So, I tried it with my admin staff. Surprise! Some people used A LOT of PTO, while others felt cheated for coming to work while their counterparts were off.
Morale didn’t improve. Productivity didn’t improve. It might seem obvious, but employees are more productive when they’re, well, working. We have since switched back from “unlimited” to generous amounts of PTO, and our culture is better for it.[iii]
Things I Tried that Work!
To date, we have had no zombie parades, or “bald is beautiful” events. We don’t have an office cat (allergies), and my idea of putting a 1980s arcade machine in the conference room was vetoed. Still, we do a lot to build culture.
Respect and Gestures of Caring
At our company, more than half of our mission statement addresses our employees, and we mean every word. Here’s an excerpt: “Thriveworks, at its core, is its team of people … We work to engender great loyalty in the team members of Thriveworks and hope that we are successful in developing and maintaining their loyalty to the point that they elect to stay employed with us for life.”[iv]
We truly care about our team. If someone has a problem, at work or otherwise, we try to help. We respect our employees, and value their contributions. We are honest. We strive to be generous. We are finally remembering to celebrate birthdays and employment anniversaries (and new babies). For a long time, I thought doing this was too much of a cliché. But we want to honor our employees at every opportunity, and they really seem to appreciate the acknowledgements.
Counseling is an isolating profession. While you are with people all day in session, the focus is 100 percent on the clients. Hence, many counselors in private practice apply to work with us because they are looking for colleagues to connect with in-between sessions.
Mission affects culture. If your company leadership is serious about its mission, your team will get serious about it also. A company should always be able to answer the question: “Why are we doing what we’re doing?” If your employees believe the company is truly dedicated to a valuable mission, you have the genesis of a strong culture.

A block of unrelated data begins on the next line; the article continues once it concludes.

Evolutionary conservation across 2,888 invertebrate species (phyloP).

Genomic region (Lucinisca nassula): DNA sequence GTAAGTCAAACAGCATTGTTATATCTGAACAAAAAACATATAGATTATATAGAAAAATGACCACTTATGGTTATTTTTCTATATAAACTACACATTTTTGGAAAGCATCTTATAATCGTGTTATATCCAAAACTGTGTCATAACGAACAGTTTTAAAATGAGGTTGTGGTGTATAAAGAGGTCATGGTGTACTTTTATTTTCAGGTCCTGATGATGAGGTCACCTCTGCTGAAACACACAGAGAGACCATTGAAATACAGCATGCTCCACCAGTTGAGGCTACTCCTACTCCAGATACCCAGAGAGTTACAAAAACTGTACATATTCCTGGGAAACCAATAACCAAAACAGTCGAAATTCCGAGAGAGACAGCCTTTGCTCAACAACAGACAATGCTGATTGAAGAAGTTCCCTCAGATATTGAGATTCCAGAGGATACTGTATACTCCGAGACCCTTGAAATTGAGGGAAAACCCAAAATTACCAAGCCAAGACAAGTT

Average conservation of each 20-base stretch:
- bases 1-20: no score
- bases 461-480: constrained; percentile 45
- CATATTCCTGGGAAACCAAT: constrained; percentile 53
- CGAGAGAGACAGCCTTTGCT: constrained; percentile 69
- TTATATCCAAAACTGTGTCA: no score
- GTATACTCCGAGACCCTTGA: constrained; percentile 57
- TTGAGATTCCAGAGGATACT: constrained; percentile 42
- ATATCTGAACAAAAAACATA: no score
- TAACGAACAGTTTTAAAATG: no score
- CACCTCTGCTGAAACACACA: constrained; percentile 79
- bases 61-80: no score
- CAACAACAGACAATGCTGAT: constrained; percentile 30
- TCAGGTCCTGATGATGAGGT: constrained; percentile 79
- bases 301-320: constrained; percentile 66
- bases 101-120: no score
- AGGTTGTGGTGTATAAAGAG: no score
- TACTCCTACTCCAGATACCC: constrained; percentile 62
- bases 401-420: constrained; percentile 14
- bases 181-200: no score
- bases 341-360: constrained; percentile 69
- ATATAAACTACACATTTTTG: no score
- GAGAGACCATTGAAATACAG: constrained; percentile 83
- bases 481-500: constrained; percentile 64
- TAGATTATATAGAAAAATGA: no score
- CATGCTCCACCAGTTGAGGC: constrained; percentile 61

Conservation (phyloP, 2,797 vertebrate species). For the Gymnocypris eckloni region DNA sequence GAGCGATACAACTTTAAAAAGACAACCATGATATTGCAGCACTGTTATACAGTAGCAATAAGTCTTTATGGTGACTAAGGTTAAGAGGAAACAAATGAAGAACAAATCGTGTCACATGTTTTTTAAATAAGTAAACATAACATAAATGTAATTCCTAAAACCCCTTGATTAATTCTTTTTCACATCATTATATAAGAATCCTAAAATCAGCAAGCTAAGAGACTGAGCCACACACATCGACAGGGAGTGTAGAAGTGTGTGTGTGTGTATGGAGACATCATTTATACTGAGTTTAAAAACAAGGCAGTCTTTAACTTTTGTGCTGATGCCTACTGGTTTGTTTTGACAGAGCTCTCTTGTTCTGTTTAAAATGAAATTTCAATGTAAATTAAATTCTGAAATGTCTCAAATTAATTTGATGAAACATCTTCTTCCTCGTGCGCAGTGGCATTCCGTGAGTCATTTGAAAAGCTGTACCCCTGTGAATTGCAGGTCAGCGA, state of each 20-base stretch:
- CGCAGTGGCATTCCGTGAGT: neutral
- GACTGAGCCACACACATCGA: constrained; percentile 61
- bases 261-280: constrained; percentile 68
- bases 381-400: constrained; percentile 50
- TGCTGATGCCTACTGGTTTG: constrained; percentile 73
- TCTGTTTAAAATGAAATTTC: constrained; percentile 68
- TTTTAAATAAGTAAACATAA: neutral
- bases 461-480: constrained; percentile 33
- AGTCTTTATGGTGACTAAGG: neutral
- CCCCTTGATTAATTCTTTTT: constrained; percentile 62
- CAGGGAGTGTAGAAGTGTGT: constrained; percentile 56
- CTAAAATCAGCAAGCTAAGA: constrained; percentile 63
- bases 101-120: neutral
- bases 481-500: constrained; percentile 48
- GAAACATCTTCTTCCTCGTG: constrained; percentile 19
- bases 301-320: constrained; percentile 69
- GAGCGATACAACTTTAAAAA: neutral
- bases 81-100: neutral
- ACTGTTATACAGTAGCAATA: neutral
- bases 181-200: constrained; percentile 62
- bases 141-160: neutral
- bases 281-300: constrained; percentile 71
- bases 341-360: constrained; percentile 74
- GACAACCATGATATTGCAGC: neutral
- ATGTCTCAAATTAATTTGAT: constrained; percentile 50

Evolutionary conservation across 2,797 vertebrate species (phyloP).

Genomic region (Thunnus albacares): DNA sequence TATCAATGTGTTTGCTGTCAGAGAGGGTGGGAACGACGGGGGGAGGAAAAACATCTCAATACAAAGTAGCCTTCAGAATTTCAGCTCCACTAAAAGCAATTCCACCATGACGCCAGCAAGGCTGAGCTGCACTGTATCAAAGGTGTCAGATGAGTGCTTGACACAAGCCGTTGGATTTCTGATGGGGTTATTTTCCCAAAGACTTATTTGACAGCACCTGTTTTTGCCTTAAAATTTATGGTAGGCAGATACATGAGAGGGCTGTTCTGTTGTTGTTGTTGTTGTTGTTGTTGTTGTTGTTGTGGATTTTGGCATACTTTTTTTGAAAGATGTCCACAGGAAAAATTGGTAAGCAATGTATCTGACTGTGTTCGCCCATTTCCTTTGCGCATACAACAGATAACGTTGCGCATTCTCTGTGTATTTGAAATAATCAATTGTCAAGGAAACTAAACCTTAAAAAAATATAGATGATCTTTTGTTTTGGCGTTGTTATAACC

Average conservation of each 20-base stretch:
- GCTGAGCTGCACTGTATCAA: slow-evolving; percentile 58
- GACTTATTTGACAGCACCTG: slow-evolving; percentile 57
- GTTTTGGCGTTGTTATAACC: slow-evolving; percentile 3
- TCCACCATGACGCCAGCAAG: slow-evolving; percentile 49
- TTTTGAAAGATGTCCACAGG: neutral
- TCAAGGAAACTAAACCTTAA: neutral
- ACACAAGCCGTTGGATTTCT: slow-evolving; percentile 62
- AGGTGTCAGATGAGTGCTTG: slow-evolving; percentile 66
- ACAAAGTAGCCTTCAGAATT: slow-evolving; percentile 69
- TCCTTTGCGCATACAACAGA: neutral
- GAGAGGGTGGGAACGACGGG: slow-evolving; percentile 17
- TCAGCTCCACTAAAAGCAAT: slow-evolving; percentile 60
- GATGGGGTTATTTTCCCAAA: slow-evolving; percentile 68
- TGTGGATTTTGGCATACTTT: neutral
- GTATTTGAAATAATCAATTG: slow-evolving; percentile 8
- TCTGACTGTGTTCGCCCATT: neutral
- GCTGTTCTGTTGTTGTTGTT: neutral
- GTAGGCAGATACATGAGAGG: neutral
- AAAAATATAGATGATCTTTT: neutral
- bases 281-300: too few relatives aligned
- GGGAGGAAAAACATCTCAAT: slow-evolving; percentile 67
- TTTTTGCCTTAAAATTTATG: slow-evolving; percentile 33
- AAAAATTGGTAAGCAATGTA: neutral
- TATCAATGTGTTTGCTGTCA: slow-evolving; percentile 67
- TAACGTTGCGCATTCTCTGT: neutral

People need to feel that they’re making progress in their careers. With clinical staff, up until recently we would hire great counselors, pay them well, and help them to fill their caseloads. However, once their caseloads were full, there was little opportunity for progress. How demoralizing after two, three or five years to still be doing the same work, with the same title, without any path to something more?
In response, we developed something we have never seen before in the industry: 10 levels of Counselor Rank. Now, clinical staff, through tenure and excellent performance, can be promoted 10 times, from “Fellow,” to “Senior,” to “Master” clinician, and each level brings with it greater compensation, including perks ranging from paid education to paid vacations.
Your Practice, Your Culture
Creating culture isn’t easy, and there’s no one right way go about it. As you begin to build your company’s culture, some things you try will work, and some things will likely flop. However, even when you miss the mark, your team will notice your efforts, and see that you care, and that is perhaps the most important culture-building ingredient.
[i] Bossypants, Tina Fey (2011), Reagan Arthur Books[ii] http://www.inc.com/eric-v-holtzclaw/open-book-management-power-of-financial-transparency-with-employees.html[iii] Proprietors of unlimited PTO will say I did it wrong. This is seemingly always the answer, if unlimited PTO doesn’t work for a company.[iv] http://thriveworks.com/professional-counseling/mission-and-vision/
Dr. Anthony Centore is CEO of Thriveworks, is Private Practice Consultant for the American Counseling Association, and Author of “How to Thrive In Counseling Private Practice.” Learn more at http://thriveworks.com/counseling-private-practice-book/
Looking for help starting or growing a private practice? We can help! Learn more at http://thriveworks.com/private-practice